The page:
Almost everybody knows that Netflix has a list of ‘Approved Cameras’ to be used to shoot its 4K Originals. However, not many are familiar with the conditions and terms for Non-Approved cameras. Netflix has published the requirements, highlights, and general guidelines for these cameras (including the iPhone) so you can use them to shoot its 4K Originals. Check them out below.
Netflix knows very well that there are situations where the ideal camera for a particular shot may not be on its approved list. In fact, the list of the approved cameras is pretty much limited and does not include many fine cameras. For instance, film cameras are not included. There are excellent shows that were shot on film, like Don’t Look Up which we wrote about. Furthermore, specialized cameras are not included as well (ultra-high-speed cameras for instance), as well as action cameras and even mobile phones. All these imaging devices are being heavily utilized on Netflix productions as a B-cam, C-cam, and so on. As such, Netflix states: “When working with a non-approved camera, steps should be taken to ensure optimal capture quality…consult with your Netflix Post Manager and perform real-world tests to verify compatibility with your primary camera and workflow.” Hence the non-approved camera must be merged and matched with the primary camera, which has to be a ‘Netflix Approved’.
Netflix defines the key setting for optimal image quality for non-approved cameras. Here’re the main factors/rules of thumb to be considered:
- Resolution: Shoot with the highest available resolution possible — On any given non-approved camera system the highest available resolution should be used. Netflix is aware that on some cameras, shooting at a lower resolution uses less of the camera’s sensor and alters the FOV (Field-Of-View).
- Recoding format: Highest quality possible — RAW is preferred. When recording compressed formats, opt for the highest bit-depth and the lowest compression rate available. RAW formats approved by Netflix – R3D, CinemaDNG, ARRIRAW, Canon Cinema RAW Light, Sony-X-OCN. For compressed: XAVC, ProRes, DNx, h.264.HEVC, and more. As you can explore, almost all formats can be used.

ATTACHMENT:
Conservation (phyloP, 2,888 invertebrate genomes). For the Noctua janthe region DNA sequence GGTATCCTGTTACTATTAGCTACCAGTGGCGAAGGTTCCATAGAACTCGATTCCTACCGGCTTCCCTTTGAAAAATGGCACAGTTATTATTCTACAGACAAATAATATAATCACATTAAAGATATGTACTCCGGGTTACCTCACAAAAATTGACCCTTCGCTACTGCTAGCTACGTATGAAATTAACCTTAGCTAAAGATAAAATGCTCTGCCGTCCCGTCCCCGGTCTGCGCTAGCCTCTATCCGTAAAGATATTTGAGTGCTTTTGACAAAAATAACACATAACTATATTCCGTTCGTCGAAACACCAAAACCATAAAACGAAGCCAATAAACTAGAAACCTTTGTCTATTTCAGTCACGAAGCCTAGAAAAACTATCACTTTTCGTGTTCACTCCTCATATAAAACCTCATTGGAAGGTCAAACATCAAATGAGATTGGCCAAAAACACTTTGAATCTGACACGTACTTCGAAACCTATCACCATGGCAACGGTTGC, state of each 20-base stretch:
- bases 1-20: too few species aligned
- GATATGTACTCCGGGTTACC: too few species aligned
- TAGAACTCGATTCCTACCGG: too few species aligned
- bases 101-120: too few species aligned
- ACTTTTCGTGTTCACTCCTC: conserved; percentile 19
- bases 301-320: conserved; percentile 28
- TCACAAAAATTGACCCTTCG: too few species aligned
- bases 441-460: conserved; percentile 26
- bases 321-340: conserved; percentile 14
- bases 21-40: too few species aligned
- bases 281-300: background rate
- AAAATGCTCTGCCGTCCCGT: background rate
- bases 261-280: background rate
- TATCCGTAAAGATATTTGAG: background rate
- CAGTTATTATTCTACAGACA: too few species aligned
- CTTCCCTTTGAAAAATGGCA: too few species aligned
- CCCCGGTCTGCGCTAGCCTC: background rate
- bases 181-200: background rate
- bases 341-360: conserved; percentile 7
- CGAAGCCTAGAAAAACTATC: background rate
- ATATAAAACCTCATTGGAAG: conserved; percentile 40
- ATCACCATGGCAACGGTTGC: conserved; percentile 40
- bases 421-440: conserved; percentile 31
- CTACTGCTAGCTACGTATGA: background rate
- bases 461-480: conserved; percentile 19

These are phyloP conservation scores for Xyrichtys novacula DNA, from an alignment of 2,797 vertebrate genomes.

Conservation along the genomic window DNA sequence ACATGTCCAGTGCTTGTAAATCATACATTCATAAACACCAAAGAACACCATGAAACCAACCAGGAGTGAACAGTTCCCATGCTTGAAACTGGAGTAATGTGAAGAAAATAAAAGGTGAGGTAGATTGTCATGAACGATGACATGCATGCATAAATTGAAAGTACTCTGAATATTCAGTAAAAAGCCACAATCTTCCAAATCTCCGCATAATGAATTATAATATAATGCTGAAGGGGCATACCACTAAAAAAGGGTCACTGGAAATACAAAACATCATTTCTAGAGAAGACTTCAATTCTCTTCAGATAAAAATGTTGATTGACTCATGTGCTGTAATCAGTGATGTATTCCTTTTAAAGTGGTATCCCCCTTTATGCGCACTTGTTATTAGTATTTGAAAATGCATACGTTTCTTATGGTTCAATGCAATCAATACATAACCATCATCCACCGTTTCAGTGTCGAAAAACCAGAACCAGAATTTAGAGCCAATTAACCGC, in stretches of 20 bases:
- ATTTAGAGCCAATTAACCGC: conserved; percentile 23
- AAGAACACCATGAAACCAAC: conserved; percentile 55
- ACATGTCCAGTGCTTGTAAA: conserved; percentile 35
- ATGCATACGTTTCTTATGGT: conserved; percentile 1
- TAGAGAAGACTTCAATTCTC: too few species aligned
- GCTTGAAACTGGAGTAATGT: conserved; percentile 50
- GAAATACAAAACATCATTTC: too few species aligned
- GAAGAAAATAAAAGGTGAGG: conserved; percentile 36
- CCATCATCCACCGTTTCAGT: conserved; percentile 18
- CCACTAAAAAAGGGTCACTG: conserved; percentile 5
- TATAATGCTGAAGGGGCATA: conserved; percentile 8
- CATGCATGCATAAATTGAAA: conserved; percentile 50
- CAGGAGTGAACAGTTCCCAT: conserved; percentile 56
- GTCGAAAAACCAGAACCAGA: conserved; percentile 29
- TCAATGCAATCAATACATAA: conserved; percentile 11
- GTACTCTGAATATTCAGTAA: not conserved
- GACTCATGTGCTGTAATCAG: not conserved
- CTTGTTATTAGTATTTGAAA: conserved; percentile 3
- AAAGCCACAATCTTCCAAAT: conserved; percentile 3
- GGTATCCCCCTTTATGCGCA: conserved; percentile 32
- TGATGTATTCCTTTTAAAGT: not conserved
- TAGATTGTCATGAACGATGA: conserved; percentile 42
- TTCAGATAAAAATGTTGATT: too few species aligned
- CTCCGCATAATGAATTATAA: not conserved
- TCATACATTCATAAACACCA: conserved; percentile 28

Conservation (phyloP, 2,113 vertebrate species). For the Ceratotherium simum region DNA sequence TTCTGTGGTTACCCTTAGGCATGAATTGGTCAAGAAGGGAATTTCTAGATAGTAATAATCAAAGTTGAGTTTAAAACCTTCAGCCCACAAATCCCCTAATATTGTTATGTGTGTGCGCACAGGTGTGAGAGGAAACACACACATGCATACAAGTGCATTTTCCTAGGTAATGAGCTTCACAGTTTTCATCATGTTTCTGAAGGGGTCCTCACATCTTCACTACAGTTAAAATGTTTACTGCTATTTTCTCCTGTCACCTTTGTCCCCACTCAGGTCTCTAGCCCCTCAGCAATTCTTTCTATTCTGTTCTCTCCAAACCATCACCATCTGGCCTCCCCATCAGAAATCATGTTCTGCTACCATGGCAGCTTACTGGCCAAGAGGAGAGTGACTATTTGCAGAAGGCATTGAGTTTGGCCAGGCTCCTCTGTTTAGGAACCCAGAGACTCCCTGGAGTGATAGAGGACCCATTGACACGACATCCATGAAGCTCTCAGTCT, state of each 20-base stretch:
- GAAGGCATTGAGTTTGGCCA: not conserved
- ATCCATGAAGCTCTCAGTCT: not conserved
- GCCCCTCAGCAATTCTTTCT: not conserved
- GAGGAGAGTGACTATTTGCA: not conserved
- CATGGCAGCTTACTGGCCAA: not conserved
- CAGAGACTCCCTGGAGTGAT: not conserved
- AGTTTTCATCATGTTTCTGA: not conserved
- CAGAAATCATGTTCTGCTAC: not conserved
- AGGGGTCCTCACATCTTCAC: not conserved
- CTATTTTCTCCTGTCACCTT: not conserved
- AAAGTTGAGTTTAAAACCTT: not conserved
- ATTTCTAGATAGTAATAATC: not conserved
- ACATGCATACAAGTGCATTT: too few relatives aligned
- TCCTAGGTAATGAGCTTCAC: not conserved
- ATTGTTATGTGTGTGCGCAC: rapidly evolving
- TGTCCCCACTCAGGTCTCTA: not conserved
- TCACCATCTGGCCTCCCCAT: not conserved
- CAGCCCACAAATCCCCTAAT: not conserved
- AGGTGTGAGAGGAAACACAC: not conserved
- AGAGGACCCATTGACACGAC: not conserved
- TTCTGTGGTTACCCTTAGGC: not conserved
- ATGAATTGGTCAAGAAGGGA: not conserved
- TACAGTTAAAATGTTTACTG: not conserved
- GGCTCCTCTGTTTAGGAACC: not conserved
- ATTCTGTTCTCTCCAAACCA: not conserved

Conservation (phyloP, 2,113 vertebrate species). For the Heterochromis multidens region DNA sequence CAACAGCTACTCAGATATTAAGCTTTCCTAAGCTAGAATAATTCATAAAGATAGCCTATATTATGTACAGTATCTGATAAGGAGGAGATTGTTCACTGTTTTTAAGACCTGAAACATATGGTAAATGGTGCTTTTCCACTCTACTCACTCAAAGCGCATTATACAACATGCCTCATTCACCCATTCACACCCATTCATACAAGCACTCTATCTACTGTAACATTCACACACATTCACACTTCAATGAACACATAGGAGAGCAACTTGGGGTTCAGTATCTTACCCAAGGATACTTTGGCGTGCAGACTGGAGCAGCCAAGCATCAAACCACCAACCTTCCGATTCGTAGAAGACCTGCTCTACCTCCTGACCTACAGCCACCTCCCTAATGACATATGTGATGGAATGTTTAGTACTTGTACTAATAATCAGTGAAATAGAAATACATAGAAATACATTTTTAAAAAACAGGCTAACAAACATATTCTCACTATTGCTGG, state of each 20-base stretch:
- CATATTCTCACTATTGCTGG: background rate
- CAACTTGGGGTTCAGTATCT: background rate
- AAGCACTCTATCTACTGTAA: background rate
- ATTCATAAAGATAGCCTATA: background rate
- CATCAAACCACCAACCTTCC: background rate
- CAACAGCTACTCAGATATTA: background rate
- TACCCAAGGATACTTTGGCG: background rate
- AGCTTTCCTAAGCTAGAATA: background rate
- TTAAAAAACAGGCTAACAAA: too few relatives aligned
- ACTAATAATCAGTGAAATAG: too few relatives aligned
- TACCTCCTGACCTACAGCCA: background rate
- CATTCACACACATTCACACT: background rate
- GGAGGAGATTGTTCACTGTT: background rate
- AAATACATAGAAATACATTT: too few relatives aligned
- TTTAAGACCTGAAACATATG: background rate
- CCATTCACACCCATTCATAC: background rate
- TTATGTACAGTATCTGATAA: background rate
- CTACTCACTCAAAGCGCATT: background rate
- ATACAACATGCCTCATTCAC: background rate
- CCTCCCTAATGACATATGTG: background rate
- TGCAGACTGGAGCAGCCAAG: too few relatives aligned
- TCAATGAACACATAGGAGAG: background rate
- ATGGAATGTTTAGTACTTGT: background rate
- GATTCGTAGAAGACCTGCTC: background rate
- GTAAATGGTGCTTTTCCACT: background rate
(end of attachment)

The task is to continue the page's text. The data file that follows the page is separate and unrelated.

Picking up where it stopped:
- Color: Use “native color space” as defined by Netflix. Color space – Sony S-Log3, ARRI LogC, GoPro ProTune Flat, REDWideGamutRGB, Panasonic V-Gamut and so on. Rec.709 is not allowed for shooting (can be allowed for monitoring).
- Timecode: Netflix recommends recording a timecode feed from the sound department onto one of the audio tracks on the camera if a dedicated timecode input is not present.
- Camera card: Netflix recommends using only approved media (memory card that was approved by the manufacturer).
- File naming: This one is a bit tricky. Netflix says that non-approved cameras may utilize non-standard naming or may not allow manual configuring of file naming which can lead to overlapping file names resulting in issues during conform. In that case, Netflix advises you to reach out to your Netflix Post Manager for further guidance.
- Overheating: Netflix emphasizes that a non-approved camera must be verified and tested to be able to shoot in hot weather without any overheating issues.
Here are some examples of commonly used non-approved cameras in Netflix productions, as well their recommended settings (as defined by Netflix). Click on the slides to view them in full resolution.
iPhone 12 Pro
DJI Zenmuse X7
Phantom Flex 4K
Although Netflix has been meticulously testing new cameras to be included on its ‘Netflix Approved’ list, there are many high-end cameras that are not included. Numerous Netflix projects were shot on non-approved cameras. One of the best references for such a project is ‘Don’t Look Up’ which was shot on film cameras (ARRICAM and Aaton) and it still looks stunning on streaming. As for the other cameras that are not on that list, the guidelines above can shed light on Netflix’s image capture requirements. Basically, use raw, shoot in log, and dial-up for the highest resolution possible to get maximum utilization of the sensor. Generally speaking, the list of ‘Netflix Approved’ is being used as a status symbol for camera manufacturers that manipulate it as a marketing phrase. Grown, it is good to know that even an iPhone can shoot for Netflix, even though 90% of the total runtime of the final project should be captured on approved cameras.